D- | 03.13.12 | COLUMBIA | CD
The Ting Tings’ song “Shut Up and Let Me Go” was a tune that would get inexplicably stuck in my head. It was the right blend of catchy and annoying. I would forget that it existed until it wormed its way into my temporal lobe and then graciously exited a few hours later. One might think that getting the song stuck in my head was a sign that I should seek out the rest of the band’s catalogue. But, as catchy as that song was, I always assumed it was a one off. The Ting-Tings couldn’t possibly turn that obnoxious faux-sassiness into an enjoyable full album experience. Or could they? If Sounds From Nowheresville is any indication the answer is: no, no they can not.
The album is an awkward blend of arena rock, synth pop, dance, reggae, and, strangely enough, folk. Even if these songs were excellent representations of their respective genres (which they are not), this album would be a mess. There is no way to know what kind of band the Ting Ting’s are. Based on Sounds From Nowheresville I would say they are something like a Doritos variety pack; if every flavor in the pack is bland and undesirable.
To be fair, there are some parts of the record that I enjoyed. The rhythms on “Hang it Up” and “Give it Back” are crisp and driving. However, those rhythms are directly lifted from other songs. The beat on “Hang it Up” is not just eerily similar to the one on Dizzee Rascal’s “Fix Up, Look Sharp”, I am pretty sure it is exactly the same (the fact that they sullied such an excellent song makes it more egregious). Similarly, fans of LCD Soundsystem may or may not enjoy hearing “Give it Back”, the Ting Ting’s tweaked version of “North American Scum”. I’m not sure if this was coincidence, intentional reference, or awkward plagiarism. In any case, it’s bad.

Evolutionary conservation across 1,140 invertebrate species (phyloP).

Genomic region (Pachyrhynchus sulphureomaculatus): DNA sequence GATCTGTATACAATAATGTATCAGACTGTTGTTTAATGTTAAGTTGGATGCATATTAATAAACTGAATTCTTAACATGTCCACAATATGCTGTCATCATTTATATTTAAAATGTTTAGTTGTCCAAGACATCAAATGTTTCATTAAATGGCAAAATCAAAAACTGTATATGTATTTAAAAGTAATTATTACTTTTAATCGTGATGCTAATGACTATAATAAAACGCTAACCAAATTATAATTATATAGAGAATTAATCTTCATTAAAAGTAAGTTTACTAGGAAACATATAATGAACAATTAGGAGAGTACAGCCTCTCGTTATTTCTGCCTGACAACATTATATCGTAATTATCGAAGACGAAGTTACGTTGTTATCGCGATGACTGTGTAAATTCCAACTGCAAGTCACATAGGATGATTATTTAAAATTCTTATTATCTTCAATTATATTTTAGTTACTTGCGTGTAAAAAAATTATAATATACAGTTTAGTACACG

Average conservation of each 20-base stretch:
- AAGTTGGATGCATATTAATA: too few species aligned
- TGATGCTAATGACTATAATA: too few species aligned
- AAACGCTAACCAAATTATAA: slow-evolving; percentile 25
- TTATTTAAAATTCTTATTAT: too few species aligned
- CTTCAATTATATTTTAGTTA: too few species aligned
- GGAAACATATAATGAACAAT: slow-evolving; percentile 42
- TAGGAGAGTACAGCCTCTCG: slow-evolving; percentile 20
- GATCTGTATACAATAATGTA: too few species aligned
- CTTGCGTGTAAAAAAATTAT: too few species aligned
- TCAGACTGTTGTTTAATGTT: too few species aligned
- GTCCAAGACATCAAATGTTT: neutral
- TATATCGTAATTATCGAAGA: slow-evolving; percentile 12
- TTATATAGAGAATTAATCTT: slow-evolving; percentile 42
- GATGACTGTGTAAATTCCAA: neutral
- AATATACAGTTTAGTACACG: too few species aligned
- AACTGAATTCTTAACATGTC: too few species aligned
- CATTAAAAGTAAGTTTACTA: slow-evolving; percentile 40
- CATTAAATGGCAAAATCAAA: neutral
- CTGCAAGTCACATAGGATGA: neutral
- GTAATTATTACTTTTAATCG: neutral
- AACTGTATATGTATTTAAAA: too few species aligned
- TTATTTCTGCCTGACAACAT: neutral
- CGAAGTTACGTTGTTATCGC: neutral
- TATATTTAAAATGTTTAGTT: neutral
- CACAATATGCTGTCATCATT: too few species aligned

Songs like “Soul Killing” and “Guggenheim” could have turned out as spunky rock jams (a la No Doubt, or The White Stripes) but they are dragged down by the pervasive cheesiness. At the end of “Guggenheim” Katie White starts to scream the chorus’ lyrics, hoping maybe that that will improve their efficacy. It reminds me of those concerts when a band, while playing to an almost empty room, tries to inject emotional schtick into a song that is void of emotion. “Soul Killing” has a bit more energy to it; but why, in God’s name, did they feel the need to include the squeaking rocking chair as part of the rhythm section. At least with Trillville it made sense. In this case, painfully misguided production ruined what otherwise might have been a salvageable track.
Whereas We Started Nothing, The Ting Ting’s first album, had some pockets of grooviness that people were able to latch on to, Sounds From Nowheresville feels like a deflated balloon. It seems that the duo, instead of trying to write the catchy bass lines that arguably make their sound work, has opted to try and expand their songwriting breadth. Hence, songs like “Help” and “In Your Life”. In attempting to be moving and poignant, these tracks simply sound contrived. Katie White’s slapstick lyricism, which works in some instances, does not lend itself to emotional depth.
The title of this album is painfully accurate. It’s as if the band knew that the album had no coherent focal point―no backbone. The Ting Ting’s are not inherently awful; but this record most definitely is.